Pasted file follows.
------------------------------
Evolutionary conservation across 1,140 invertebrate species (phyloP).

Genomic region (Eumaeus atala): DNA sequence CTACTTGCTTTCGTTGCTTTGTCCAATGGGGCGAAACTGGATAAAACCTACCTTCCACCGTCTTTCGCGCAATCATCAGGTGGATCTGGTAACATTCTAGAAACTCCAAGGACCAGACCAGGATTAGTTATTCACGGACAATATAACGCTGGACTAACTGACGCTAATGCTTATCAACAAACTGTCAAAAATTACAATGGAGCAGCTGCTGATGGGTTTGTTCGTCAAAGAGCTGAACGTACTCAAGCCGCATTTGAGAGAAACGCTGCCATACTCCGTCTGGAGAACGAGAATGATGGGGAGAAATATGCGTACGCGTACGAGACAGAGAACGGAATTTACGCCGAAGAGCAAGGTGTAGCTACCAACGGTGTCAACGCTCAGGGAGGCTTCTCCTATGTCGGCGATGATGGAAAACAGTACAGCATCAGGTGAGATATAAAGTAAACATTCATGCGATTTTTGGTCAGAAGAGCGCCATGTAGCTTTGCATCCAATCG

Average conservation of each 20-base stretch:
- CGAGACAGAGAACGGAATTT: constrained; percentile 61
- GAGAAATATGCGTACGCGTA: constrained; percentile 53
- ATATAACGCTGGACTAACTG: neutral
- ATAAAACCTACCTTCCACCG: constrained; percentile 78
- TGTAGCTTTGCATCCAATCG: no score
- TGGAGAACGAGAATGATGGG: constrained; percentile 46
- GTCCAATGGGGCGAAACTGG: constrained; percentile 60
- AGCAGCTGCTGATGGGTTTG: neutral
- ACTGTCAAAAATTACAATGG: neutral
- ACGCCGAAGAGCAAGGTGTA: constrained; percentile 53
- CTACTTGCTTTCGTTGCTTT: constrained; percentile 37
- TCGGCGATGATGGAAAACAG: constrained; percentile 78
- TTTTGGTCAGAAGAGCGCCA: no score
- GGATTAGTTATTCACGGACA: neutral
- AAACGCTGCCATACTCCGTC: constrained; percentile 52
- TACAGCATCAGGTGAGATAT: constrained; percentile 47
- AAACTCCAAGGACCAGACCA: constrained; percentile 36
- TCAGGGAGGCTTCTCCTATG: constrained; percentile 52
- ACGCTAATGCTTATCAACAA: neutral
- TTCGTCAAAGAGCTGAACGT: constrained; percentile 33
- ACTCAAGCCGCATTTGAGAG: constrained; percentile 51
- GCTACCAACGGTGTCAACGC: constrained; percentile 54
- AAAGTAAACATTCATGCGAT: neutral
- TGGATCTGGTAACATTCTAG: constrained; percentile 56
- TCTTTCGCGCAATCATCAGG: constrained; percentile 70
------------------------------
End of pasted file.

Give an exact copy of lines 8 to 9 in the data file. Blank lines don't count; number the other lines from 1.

- TGTAGCTTTGCATCCAATCG: no score
- TGGAGAACGAGAATGATGGG: constrained; percentile 46